Bringing the Parliament attack convict to justice should have been a victory for the government. But Afzal Guru's secret and hasty execution will go down as a political move. “I was not expecting this to happen,” says Amarjit Singh Dulat, former chief of Research & Analysis Wing and an expert on Kashmir. “It was done in haste and was purely a political decision, which shows disregard for the ground situation in Kashmir.”
The decision was not an easy one to make. Afzal's mercy petition, filed by his wife in October 2006, had been shuttling between Rashtrapati Bhavan, the home ministry and Delhi government for over six years. Presidents A.P.J. Abdul Kalam and Pratibha Patil were not in favour of death penalty. When Pranab Mukherjee took over, he returned Afzal's mercy petition to the home ministry for consideration on November 16, 2012. Home Minister Sushilkumar Shinde returned it to the President on January 23, who rejected the petition on February 3, paving the way for the execution on February 9.
Home minister Shinde is seen as the man who walks the talk. The decision to hang Afzal, shortly after the execution of Ajmal Kasab in November last year, was comparatively a tough one. Kasab was a Pakistani and his guilt was established beyond all doubt. But Afzal was an Indian and was not directly involved in the Parliament attack. Even the Supreme Court found that he was implicated not by direct evidence, but by a clutch of circumstances. Afzal had no lawyer to assist him when he made a televised confession in handcuffs. He later said he was forced to read out the script given to him by his interrogators.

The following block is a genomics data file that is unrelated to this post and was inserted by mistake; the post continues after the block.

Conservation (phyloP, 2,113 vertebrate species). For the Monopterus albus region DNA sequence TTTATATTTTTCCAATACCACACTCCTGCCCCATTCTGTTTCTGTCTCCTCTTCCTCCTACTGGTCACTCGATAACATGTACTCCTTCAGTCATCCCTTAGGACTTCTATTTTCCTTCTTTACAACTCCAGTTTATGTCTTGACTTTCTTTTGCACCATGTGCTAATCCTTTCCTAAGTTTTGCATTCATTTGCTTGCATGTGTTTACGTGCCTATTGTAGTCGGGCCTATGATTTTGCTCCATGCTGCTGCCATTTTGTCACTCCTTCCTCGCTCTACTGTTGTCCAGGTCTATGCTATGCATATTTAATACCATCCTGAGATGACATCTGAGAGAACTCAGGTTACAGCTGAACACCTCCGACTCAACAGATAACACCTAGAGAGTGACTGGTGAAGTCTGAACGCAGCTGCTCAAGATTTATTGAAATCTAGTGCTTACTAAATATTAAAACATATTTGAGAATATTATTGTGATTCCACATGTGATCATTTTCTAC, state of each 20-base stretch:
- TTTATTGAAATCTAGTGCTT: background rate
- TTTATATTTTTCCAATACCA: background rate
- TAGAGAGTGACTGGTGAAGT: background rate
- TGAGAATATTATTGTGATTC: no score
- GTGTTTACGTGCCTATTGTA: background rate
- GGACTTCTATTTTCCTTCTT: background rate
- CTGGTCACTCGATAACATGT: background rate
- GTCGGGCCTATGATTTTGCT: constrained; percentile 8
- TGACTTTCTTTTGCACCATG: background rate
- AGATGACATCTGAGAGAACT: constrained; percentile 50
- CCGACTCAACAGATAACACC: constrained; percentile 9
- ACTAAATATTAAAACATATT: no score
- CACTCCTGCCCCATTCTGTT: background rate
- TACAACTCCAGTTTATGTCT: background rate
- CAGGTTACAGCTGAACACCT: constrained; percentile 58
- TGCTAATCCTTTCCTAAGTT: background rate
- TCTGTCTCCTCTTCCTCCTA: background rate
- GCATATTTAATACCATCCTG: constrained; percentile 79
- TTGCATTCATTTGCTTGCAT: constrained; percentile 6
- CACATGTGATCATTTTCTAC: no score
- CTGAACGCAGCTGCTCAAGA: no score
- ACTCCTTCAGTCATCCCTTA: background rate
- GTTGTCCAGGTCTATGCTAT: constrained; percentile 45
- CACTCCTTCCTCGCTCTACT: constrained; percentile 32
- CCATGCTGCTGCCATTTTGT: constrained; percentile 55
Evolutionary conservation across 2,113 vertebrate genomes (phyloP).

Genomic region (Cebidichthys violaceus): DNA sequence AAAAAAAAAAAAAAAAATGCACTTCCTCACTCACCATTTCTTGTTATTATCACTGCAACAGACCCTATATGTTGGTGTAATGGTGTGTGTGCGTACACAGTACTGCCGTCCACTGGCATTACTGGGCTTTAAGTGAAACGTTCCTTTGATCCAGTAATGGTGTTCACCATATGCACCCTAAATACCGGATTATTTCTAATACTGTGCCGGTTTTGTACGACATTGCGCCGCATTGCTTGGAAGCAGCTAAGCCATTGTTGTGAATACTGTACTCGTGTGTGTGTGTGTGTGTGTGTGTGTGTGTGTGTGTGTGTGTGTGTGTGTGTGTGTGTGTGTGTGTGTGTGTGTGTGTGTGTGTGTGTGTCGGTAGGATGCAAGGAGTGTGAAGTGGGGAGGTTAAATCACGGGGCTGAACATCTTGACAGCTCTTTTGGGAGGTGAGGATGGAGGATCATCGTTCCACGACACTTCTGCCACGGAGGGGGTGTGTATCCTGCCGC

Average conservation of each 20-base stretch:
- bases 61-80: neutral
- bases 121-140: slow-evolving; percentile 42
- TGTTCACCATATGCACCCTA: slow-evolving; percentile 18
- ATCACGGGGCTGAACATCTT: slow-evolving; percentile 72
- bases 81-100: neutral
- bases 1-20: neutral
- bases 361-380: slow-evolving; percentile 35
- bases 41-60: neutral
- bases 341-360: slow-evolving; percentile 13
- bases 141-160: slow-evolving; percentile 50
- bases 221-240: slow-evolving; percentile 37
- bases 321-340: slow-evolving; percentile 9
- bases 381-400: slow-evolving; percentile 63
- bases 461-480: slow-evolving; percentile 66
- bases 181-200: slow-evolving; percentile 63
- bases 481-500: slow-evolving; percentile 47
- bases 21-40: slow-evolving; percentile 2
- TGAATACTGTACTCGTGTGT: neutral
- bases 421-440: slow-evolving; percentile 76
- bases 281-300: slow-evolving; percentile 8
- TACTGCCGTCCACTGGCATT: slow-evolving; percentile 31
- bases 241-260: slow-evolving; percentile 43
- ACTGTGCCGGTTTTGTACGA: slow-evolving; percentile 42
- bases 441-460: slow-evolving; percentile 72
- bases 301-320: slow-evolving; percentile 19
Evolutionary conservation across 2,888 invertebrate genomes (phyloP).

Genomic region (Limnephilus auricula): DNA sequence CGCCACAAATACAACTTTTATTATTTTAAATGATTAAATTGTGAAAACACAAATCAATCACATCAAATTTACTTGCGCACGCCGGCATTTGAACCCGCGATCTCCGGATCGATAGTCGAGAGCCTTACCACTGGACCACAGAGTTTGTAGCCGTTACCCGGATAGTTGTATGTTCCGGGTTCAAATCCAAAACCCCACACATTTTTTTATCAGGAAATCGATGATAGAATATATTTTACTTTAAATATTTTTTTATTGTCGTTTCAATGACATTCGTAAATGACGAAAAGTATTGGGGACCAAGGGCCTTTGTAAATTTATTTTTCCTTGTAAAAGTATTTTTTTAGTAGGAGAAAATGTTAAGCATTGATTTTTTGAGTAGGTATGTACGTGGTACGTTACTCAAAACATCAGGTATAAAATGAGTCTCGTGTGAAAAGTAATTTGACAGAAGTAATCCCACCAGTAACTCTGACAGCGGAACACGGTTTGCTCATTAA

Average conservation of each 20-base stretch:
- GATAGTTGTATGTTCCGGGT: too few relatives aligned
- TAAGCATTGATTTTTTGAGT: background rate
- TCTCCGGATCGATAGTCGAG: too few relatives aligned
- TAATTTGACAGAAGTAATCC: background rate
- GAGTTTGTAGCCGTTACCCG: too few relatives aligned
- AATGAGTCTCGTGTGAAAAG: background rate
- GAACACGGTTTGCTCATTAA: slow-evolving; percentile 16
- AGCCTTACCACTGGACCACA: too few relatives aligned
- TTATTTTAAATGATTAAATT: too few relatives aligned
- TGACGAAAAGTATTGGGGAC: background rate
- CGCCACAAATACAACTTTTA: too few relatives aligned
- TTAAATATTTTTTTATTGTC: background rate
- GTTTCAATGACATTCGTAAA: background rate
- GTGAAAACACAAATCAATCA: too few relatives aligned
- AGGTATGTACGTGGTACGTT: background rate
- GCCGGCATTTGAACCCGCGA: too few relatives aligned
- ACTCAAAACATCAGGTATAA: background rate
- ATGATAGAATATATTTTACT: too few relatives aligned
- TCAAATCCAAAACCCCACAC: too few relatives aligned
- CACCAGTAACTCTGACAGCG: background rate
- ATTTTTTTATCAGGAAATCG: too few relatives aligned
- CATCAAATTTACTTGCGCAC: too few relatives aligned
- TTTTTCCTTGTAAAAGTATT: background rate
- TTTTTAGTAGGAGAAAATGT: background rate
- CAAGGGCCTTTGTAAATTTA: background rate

Supreme Court lawyer Kamini Jaiswal, who represented Afzal, believes he did not get a fair trial. “There was a matter that was pending before the Supreme Court saying that a delay in disposal of mercy petition can be a ground for remission,” she said. “Legally, no execution should take place till the case is decided.”
The execution may not give the Congress an edge over the BJP in garnering Hindu votes, but it would definitely bolster the party's defence ahead of the 2014 polls, said a senior Congress leader. The BJP's growing onslaught over Afzal, particularly Gujarat Chief Minister Narendra Modi's offensive, had pressed the need for the decision. Apparently, the Congress's calculation is that it would not lose any minority vote on this count as no Muslim would ever sympathise with Afzal. There could be sympathies for him in Kashmir, but the reality is that the state is hardly significant for the Congress when it comes to the national scene.
But the government may have to take steps to pacify Chief Minister Omar Abdullah, who has criticised the handling of the execution. “The government should implement as speedily as possible a large number of recommendations contained in the reports of the Prime Minister's five working groups and in the report of the group of J&K interlocutor,” said journalist Dileep Padgaonkar. “We need to now move forward. We need to strengthen the peace process in Kashmir.”